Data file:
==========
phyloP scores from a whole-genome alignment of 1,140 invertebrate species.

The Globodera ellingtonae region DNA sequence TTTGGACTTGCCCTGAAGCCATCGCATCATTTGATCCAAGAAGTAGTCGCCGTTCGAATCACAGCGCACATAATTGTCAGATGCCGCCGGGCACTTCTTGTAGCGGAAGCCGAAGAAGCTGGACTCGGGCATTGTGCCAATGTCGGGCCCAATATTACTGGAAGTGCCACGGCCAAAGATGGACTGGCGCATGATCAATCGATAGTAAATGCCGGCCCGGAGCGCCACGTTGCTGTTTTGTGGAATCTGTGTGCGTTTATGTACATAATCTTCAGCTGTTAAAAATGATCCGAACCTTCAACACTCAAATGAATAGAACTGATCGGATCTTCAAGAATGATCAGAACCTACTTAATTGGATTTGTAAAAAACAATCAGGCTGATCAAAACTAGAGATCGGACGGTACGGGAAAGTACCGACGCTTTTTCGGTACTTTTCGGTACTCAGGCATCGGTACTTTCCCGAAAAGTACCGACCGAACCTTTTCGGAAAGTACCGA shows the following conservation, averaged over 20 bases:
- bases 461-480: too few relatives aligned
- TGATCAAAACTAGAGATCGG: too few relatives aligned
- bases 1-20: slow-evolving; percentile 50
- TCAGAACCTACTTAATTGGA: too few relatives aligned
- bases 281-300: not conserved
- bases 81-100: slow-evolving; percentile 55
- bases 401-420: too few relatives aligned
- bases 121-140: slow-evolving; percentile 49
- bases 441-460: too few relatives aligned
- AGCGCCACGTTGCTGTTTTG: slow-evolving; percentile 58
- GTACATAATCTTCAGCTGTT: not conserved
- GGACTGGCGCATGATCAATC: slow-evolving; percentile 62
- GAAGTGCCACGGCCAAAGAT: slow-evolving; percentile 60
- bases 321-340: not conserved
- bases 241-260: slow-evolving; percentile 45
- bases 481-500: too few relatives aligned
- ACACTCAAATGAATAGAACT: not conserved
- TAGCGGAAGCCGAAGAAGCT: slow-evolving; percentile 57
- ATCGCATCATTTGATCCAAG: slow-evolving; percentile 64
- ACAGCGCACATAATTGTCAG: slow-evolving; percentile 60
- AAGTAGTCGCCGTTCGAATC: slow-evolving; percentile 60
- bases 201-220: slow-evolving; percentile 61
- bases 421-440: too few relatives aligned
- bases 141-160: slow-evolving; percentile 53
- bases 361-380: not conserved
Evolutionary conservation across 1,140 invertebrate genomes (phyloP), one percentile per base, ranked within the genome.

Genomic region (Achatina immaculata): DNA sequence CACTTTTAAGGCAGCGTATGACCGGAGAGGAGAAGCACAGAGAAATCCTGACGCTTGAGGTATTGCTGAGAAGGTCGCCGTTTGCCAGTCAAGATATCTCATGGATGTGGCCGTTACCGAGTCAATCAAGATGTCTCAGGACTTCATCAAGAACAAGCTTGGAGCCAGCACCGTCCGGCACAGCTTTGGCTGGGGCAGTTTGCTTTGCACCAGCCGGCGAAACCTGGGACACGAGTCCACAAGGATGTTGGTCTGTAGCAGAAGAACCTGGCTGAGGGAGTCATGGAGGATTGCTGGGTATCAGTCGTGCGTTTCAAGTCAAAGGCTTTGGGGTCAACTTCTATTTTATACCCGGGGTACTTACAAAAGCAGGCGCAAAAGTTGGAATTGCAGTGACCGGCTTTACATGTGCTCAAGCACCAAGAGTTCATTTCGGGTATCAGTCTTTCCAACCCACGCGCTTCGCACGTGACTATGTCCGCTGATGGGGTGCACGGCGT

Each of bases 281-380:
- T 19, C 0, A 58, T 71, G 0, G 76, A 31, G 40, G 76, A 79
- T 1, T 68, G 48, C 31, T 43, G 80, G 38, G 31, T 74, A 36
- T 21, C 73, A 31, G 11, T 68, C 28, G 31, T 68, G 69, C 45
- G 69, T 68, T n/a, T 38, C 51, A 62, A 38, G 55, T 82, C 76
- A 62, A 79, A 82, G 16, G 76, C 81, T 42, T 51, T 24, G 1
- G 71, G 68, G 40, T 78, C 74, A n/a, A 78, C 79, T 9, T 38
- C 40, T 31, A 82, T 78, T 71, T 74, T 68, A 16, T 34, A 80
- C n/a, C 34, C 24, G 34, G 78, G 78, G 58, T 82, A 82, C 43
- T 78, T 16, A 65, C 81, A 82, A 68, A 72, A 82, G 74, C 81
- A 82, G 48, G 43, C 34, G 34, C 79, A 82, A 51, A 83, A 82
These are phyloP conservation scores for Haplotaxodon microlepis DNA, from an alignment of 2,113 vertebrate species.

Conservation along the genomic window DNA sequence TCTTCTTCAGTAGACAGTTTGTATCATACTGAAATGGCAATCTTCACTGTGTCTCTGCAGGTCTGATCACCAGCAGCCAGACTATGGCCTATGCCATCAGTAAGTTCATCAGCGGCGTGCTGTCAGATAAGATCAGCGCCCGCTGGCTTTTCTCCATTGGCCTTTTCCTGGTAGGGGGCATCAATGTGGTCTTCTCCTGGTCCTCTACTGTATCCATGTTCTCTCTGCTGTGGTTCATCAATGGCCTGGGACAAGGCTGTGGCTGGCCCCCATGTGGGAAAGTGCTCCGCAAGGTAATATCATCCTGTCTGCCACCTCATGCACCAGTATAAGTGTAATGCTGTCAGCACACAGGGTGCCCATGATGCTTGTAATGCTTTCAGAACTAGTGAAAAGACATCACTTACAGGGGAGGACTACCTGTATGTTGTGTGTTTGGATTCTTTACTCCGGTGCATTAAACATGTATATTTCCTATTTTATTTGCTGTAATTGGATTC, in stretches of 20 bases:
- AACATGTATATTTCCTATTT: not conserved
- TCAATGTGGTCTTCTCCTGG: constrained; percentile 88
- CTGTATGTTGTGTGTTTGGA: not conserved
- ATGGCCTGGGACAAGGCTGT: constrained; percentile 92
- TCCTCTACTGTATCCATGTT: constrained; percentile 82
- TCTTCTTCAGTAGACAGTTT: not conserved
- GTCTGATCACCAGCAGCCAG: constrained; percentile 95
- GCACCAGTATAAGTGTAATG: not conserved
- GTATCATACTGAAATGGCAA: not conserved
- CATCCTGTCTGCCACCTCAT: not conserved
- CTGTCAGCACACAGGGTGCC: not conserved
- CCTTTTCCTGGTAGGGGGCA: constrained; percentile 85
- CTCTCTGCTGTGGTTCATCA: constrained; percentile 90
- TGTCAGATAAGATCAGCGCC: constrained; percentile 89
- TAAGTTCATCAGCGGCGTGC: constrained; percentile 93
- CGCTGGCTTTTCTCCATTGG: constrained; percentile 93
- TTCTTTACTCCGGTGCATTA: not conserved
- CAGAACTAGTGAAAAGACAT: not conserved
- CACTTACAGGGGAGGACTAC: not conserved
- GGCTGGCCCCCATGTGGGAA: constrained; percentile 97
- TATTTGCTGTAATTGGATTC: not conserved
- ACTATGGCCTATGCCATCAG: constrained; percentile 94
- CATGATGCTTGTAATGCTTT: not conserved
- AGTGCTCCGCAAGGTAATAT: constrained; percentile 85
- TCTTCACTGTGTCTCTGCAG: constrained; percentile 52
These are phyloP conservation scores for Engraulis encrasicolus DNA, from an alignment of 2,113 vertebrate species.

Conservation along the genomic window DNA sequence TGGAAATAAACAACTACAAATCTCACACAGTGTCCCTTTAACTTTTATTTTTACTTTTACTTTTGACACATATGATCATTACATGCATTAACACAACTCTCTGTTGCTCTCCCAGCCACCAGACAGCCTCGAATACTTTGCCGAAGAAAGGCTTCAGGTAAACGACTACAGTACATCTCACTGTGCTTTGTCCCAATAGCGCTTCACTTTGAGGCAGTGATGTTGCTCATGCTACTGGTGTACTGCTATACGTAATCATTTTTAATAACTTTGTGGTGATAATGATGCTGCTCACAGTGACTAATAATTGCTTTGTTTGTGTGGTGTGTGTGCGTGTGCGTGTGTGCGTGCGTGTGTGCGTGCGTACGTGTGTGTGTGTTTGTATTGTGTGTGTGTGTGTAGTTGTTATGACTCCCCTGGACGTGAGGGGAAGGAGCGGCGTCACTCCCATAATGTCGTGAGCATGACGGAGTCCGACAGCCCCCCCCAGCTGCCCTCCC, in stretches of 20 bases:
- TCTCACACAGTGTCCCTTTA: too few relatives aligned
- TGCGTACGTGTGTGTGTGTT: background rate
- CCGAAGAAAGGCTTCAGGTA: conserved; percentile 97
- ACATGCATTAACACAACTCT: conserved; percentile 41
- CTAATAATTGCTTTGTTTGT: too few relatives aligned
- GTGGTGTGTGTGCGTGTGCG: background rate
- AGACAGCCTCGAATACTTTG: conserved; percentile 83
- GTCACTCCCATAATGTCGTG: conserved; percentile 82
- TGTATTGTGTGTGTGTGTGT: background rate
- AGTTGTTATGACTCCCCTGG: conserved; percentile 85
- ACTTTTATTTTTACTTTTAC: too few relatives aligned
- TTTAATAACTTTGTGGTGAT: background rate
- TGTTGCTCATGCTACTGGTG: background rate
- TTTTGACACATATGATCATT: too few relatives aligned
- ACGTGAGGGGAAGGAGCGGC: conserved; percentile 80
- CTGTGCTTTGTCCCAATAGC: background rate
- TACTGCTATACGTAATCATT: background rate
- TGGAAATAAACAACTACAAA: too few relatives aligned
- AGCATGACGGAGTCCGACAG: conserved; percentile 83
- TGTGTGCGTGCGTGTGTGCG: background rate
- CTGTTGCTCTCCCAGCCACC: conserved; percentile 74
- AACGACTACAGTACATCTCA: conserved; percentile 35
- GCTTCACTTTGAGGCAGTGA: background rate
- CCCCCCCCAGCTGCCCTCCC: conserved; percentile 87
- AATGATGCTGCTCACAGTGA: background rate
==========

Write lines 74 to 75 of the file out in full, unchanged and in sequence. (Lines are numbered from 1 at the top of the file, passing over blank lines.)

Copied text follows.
- CTAATAATTGCTTTGTTTGT: too few relatives aligned
- GTGGTGTGTGTGCGTGTGCG: background rate